Image: US President Donald Trump, March 2018. Credit: Niall Carson/PA Images, all rights reserved
In the year 2000, when post-1989 globalisation was at the zenith of its self-confidence, four of us got together in North London to plan how to respond to what we experienced as a growing problem with the way the world is governed. We felt the need for a serious space to question the suffocating future being offered us, with the socialist left defeated everywhere except Brazil. Along with Paul Hilder, Susan Richards, David Hayes and others, I initiated openDemocracy.
Perhaps because he confuses my commitment to openness with liberalism, Jan Zielonka, Oxford professor of European politics, has just tagged me as a Liberal; in openDemocracy, in his contribution to a vitally important debate over how to frustrate the hard right. The exchange began in March, when the historian of Liberalism, Edmund Fawcett, called for liberals like himself and leftists to unite in the face of danger. I then responded and welcomed Fawcett’s positive challenge. How to confront the grim international setting matters far more than my personal politics. And new and surprising allies, such as the ex-Director of the CIA, have emerged. I want to take the opportunity to explore the significance of this, especially for the United States as Trump shreds the Iran nuclear agreement.
But first, I want to be clear about the direction I'm coming from to explain why Zielonka gets me completly wrong. While liberal in my personal views I have never been a ‘Liberal’ politically. I am an advocate and organiser of political openness, which is quite different. The way politics is conducted remains closed, indeed it invents new forms of closure. The brilliant Transformation section of openDemocracy now focuses on this with a coverage that is both granular and general. As its editor Mike Edwards recently argued, an open approach, "runs counter to the realities of modern politics, media and knowledge production, but the other options are much, much worse: a slide into authoritarianism, enforced artificial unity, or permanent division".
I am not a Liberal with a capital ‘L’ because the nature of its embrace of individualism is inseparable from capitalism, and I want to see the replacement of capitalism. By capitalism I mean a world run in the interests of those for whom accumulation is the measure of value and success. I am not saying we know how this will happen or that it will be soon, but I live my politics as a refusal of our present circumstances. In any society, however, a precondition for replacing capitalism is a robust constitutional democracy and openness. Rightly, voters will not trust a more collective form of government without a rock-solid framework of human rights, privacy, active toleration, freedom of expression and organisation and the equality of all persons. Liberty Before Liberalism was what Quentin Skinner titled his exploration of what this might mean. Liberty after liberalism, while standing on its shoulders, might describe my anti-capitalism.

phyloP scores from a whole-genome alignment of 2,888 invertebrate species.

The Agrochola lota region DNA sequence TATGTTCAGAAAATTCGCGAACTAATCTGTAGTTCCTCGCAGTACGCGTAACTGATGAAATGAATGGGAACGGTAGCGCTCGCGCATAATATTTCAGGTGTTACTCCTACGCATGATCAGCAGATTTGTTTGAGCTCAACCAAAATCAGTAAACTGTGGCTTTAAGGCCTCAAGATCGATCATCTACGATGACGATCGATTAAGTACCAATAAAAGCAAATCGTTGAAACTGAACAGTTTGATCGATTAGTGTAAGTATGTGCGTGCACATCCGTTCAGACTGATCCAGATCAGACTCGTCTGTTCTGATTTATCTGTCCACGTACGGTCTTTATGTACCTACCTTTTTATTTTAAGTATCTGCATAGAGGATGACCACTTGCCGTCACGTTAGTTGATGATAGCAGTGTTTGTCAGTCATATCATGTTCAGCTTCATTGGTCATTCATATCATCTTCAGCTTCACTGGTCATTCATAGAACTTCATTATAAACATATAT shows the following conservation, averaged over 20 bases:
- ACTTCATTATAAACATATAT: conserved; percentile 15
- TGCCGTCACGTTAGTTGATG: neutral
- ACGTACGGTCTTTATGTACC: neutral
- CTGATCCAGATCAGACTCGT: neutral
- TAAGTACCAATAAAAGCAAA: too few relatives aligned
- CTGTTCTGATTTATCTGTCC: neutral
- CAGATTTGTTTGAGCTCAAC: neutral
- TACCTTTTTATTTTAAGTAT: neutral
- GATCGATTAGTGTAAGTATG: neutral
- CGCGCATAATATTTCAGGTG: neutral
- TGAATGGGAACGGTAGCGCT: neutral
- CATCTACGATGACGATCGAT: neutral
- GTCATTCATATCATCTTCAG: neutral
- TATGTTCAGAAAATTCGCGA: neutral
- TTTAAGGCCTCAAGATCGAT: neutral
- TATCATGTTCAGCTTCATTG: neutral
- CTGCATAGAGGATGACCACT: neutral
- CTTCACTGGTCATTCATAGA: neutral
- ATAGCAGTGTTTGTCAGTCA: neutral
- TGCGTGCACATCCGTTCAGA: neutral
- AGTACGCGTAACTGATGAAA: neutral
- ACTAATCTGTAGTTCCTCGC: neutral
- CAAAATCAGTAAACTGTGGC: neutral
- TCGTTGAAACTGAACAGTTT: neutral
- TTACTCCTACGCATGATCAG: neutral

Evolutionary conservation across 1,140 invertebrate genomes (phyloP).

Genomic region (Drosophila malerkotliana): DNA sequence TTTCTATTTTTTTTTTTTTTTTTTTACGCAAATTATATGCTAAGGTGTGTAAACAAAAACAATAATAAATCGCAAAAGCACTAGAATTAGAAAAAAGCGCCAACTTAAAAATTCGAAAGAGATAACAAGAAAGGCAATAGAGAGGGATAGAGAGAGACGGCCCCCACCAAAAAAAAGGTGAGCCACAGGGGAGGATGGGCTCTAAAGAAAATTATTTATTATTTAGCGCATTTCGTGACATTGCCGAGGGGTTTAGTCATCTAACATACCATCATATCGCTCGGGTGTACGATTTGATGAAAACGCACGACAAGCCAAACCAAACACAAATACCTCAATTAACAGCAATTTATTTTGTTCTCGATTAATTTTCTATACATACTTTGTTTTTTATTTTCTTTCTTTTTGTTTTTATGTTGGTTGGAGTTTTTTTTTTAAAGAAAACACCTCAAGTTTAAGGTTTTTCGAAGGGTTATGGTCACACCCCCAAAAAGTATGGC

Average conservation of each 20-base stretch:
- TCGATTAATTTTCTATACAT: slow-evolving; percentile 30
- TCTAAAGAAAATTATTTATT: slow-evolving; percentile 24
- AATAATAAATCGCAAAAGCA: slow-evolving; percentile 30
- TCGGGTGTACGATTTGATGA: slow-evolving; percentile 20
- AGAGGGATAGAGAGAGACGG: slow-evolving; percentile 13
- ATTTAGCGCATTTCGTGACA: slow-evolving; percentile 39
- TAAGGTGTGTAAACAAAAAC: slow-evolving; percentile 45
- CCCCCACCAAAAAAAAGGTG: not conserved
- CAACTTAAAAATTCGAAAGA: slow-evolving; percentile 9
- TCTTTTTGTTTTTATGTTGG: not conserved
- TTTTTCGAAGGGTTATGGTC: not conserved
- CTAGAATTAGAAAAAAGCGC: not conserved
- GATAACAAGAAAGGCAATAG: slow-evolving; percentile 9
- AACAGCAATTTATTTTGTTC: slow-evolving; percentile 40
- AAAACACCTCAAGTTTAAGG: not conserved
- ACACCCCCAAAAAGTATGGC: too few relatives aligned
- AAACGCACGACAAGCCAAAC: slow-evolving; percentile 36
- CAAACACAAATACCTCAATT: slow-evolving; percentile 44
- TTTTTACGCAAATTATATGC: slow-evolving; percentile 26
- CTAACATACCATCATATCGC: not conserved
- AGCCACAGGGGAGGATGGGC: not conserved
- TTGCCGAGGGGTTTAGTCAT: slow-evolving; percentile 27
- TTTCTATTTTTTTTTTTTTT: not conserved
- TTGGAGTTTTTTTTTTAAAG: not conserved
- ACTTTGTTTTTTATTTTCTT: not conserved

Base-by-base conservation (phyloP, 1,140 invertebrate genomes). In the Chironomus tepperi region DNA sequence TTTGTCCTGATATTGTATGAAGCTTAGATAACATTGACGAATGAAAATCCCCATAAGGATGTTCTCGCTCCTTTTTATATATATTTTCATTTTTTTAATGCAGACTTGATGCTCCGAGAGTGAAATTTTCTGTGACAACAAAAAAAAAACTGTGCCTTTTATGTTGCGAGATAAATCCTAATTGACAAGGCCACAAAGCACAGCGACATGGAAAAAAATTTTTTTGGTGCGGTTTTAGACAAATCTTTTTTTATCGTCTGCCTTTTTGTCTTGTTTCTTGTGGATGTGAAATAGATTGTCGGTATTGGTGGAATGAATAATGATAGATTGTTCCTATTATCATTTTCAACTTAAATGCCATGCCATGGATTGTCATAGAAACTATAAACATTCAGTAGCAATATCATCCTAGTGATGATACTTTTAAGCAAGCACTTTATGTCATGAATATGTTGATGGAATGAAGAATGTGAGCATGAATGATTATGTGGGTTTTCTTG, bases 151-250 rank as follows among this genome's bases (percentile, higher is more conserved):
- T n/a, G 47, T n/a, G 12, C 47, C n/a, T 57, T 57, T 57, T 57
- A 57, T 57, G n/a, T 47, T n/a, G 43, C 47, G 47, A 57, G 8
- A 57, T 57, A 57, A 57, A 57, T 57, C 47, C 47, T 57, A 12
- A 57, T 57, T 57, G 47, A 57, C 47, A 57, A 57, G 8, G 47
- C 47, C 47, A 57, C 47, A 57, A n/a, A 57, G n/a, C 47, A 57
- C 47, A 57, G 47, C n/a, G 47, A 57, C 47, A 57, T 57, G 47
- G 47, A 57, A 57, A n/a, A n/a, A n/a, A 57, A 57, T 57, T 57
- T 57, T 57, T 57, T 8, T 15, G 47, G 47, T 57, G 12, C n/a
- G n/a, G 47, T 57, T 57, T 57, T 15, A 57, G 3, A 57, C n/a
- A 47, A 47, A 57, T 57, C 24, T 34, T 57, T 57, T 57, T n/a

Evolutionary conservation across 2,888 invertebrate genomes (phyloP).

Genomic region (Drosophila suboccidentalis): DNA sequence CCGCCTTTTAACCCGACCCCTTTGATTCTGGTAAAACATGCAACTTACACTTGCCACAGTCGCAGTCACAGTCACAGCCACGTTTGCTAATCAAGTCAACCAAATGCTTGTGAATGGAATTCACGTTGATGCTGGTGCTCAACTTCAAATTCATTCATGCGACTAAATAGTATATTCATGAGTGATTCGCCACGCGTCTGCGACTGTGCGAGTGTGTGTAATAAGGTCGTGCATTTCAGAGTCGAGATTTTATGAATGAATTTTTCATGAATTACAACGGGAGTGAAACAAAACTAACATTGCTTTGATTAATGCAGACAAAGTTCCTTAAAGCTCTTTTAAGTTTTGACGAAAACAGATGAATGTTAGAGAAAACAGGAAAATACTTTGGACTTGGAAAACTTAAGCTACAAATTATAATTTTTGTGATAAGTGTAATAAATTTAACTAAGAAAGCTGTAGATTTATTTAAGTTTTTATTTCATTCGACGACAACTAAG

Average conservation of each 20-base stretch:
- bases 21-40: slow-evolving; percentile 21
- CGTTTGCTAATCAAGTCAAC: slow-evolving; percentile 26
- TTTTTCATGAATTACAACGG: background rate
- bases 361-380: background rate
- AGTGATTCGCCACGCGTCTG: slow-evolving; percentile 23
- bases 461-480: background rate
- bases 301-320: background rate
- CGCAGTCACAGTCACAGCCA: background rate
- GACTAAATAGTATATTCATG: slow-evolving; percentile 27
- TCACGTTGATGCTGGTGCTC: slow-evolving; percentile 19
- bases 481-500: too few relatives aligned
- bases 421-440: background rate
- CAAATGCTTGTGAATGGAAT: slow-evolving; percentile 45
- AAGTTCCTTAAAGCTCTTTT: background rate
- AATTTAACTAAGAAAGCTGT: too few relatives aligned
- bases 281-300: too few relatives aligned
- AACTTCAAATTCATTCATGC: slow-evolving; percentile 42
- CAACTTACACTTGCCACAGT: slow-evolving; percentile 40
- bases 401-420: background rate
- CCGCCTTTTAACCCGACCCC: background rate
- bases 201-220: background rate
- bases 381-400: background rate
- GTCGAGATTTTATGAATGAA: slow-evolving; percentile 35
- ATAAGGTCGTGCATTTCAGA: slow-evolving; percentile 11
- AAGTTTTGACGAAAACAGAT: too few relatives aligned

In terms of British political parties I am also not a Liberal (nor Liberal Democrat, to use their current name), although I vote tactically for them where they are the best alternative to the Tories and I hold that progressives should work together – especially now. One of the drawbacks most (but not all) Lib Dems suffer is that they seem to represent only the interests of those who think like liberals. This can create a holier-than-thou righteousness and encourages a fatal conceit that they know best. (I can tell a few stories about this from British politics. From Ashdown via Kennedy to Clegg, I have been assured by Liberal leaders that they had no need for advice from the likes of me, before they toppled from the cliff). Alliances demand a two-way learning process inimical to self-righteousness, which is one of the reasons I welcome Edmund Fawcett’s call, that initiated this exchange.
I am much closer to being a Green than Liberal and the Greens should be part of this debate as they offer a universal platform. They have also done one thing of inestimable value in addition to their attempts to save the environment. The Labour Party in Britain, and Social Democrats across Europe, embraced the sectional interest of the organised working classes. As the industrial proletariat shrunk, social democrats switched their allegiance to globalisation and embraced neoliberalism as the vehicle to fund welfare. Often they achieved considerable gains for those in need. But social democracy lost the capacity to argue from the point of view of humanity as a whole. The Greens preserved, one might even say rescued, a dynamic sense of the totality. Not just in terms of saving the planet, but with their critique of the consequences if the human race continues to manufacture, trade, consume and speculate as it now does.